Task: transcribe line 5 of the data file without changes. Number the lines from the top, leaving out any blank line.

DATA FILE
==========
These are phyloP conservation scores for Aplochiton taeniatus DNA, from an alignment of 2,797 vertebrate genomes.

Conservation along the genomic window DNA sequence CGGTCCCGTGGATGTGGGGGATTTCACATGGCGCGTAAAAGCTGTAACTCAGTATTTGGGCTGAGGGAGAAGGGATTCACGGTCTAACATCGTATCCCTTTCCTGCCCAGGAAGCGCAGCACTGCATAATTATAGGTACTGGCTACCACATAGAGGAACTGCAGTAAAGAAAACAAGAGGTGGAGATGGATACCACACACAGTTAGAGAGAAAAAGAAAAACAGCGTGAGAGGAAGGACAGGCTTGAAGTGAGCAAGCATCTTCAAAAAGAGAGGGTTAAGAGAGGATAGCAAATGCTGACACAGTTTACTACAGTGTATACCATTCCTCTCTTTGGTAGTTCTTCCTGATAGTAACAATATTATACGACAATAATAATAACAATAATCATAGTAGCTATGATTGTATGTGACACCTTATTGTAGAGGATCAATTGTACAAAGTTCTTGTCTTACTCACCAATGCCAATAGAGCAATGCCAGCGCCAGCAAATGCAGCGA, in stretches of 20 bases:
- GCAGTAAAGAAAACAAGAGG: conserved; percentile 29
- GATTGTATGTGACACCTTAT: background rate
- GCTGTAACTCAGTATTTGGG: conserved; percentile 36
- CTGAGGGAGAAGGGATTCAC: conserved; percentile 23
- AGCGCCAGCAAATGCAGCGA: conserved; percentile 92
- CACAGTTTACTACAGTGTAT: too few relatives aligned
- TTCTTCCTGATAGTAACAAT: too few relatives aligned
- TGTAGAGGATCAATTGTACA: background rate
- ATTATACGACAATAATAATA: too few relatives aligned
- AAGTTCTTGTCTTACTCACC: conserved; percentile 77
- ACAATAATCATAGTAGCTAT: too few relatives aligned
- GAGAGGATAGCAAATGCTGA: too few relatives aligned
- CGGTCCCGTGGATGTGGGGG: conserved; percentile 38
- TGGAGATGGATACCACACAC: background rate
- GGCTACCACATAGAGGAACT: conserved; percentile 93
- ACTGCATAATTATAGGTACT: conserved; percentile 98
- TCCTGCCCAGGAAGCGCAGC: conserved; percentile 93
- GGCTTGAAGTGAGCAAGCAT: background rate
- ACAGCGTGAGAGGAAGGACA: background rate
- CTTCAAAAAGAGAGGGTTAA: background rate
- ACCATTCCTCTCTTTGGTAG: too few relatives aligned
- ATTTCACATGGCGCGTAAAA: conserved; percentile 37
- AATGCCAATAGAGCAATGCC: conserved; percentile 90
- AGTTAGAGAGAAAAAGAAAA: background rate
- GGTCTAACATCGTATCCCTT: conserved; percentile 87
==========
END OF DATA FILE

- GCTGTAACTCAGTATTTGGG: conserved; percentile 36